3. Elsa Kyander, 2020. "Trade Liberalisation and Female Employment in Manufacturing: Evidence from India," CSAE Working Paper Series 2020-22, Centre for the Study of African Economies, University of Oxford.
    4. Franck Viroleau, 2015. "The Evolution of Gender Wage Inequality in Senegal Following the Economic Partnership Agreements," EconomiX Working Papers 2015-10, University of Paris Nanterre, EconomiX.
    5. Frohmann, Alicia, 2018. "Gender Equality and Trade Policy," Papers 1150, World Trade Institute.
    6. Wodon, Quentin, 2013. "Faith-inspired, Private Secular, and Public Schools in sub-Saharan Africa: Market Share, Reach to the Poor, Cost, and Satisfaction," MPRA Paper 45363, University Library of Munich, Germany.
    7. Kajari Saha, 2021. "The China trade shock and the gender wage gap in India: A District-level analysis," Indira Gandhi Institute of Development Research, Mumbai Working Papers 2021-012, Indira Gandhi Institute of Development Research, Mumbai, India.
    8. Oscar Molina Tejerina & Luis Castro Peñarrieta, 2020. "Unexplained Wage Gaps in the Tradable and Nontradable Sectors: Cross-Sectional Evidence by Gender in Bolivia," Investigación & Desarrollo 0120, Universidad Privada Boliviana, revised Nov 2020.
    9. Stephanie Seguino, 2013. "From micro-level gender relations to the macro economy and back again," Chapters, in: Deborah M. Figart & Tonia L. Warnecke (ed.), Handbook of Research on Gender and Economic Life, chapter 20, pages 325-344, Edward Elgar Publishing.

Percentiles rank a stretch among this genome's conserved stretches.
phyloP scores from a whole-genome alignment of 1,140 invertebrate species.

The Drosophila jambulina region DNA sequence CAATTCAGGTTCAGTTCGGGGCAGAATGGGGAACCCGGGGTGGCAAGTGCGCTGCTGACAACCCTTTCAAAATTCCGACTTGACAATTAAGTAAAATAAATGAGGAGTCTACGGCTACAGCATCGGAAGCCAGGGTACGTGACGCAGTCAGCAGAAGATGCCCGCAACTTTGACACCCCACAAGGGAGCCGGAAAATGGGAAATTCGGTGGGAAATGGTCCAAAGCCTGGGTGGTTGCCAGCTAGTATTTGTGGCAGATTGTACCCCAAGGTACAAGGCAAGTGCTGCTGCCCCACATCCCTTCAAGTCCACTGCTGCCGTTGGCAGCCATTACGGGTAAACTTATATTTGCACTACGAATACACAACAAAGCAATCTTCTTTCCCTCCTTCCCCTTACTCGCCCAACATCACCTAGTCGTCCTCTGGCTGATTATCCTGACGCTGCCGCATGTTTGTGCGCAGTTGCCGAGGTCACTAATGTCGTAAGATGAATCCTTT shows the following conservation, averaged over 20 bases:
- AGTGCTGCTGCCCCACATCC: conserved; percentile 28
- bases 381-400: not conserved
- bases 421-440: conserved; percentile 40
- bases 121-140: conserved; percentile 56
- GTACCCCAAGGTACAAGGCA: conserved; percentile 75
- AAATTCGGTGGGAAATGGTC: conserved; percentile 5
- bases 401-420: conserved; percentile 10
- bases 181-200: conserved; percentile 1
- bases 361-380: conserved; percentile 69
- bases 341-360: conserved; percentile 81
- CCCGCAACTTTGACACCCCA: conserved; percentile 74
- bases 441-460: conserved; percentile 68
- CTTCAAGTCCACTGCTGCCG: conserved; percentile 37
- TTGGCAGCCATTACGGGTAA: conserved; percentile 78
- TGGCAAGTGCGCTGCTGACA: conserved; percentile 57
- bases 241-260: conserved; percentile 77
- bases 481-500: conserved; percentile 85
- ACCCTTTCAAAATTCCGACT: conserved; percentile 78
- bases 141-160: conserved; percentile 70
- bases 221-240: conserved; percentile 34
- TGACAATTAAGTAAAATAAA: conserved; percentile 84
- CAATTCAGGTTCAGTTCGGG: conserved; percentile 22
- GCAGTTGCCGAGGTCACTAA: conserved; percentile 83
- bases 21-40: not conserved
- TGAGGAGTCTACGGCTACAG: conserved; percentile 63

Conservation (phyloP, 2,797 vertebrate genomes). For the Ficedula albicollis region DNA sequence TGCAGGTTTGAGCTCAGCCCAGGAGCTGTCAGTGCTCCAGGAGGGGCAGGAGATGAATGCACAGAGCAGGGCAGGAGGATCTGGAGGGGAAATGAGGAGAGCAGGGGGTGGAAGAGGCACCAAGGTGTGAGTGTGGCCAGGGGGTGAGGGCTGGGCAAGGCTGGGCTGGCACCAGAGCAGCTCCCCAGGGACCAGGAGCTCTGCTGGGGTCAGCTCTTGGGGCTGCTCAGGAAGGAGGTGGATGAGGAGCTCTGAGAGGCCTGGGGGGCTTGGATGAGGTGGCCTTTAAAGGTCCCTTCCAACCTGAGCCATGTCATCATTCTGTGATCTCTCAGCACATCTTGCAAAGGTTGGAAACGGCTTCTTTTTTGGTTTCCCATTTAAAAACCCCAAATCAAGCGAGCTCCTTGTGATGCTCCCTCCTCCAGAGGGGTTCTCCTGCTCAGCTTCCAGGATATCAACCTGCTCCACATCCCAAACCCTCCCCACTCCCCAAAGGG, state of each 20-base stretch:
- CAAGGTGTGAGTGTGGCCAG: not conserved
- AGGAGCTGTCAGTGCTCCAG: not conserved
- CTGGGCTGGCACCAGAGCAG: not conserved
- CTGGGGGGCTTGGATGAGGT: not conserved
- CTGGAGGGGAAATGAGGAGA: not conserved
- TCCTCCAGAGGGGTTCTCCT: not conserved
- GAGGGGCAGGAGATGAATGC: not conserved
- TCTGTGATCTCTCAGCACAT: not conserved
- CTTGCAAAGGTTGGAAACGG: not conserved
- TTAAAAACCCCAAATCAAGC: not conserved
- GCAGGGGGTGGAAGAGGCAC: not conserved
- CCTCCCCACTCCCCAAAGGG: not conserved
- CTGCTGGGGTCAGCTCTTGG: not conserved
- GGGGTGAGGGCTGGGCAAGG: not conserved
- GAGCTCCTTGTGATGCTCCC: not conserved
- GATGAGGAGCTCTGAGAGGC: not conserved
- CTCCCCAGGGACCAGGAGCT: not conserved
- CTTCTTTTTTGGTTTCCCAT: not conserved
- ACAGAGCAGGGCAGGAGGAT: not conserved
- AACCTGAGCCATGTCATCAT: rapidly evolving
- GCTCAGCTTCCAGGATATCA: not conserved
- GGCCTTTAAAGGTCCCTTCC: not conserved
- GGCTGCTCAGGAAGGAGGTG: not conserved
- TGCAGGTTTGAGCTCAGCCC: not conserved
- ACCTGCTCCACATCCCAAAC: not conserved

10. Fall, Abdou & Salmon, Léa & Wodon, Quentin, 2010. "Impact sur la pauvreté et perceptions de la crise économique au Sénégal: Analyses quantitative et qualitative [Impact on Poverty and Perceptions of the Economic Crisis in Senegal: Quantitative and ," MPRA Paper 34417, University Library of Munich, Germany.
    11. Denise Stanley, 2010. "Outmigration, Human Development and Trade: A Central American Case Study," Journal of Human Development and Capabilities, Taylor & Francis Journals, vol. 11(2), pages 315-337.
    12. Cuenca-García, Eduardo & Sánchez, Angeles & Navarro-Pabsdorf, Margarita, 2019. "Assessing the performance of the least developed countries in terms of the Millennium Development Goals," Evaluation and Program Planning, Elsevier, vol. 72(C), pages 54-66.
    13. Veysel Avsar, 2014. "Import Protection And Female Labor," The Singapore Economic Review (SER), World Scientific Publishing Co. Pte. Ltd., vol. 59(05), pages 1-8.
    14. Kanbur, Ravi, 2014. "Globalization and Inequality," Working Papers 180163, Cornell University, Department of Applied Economics and Management.
    15. Ghani,Syed Ejaz & Grover,Arti & Kerr,Sari & Kerr,William Robert, 2016. "Will market competition trump gender discrimination in India ?," Policy Research Working Paper Series 7814, The World Bank.
    16. Purna Banerjee & C. Veeramani, 2015. "Trade liberalisation and women's employment intensity: Analysis of India's manufacturing industries," Indira Gandhi Institute of Development Research, Mumbai Working Papers 2015-018, Indira Gandhi Institute of Development Research, Mumbai, India.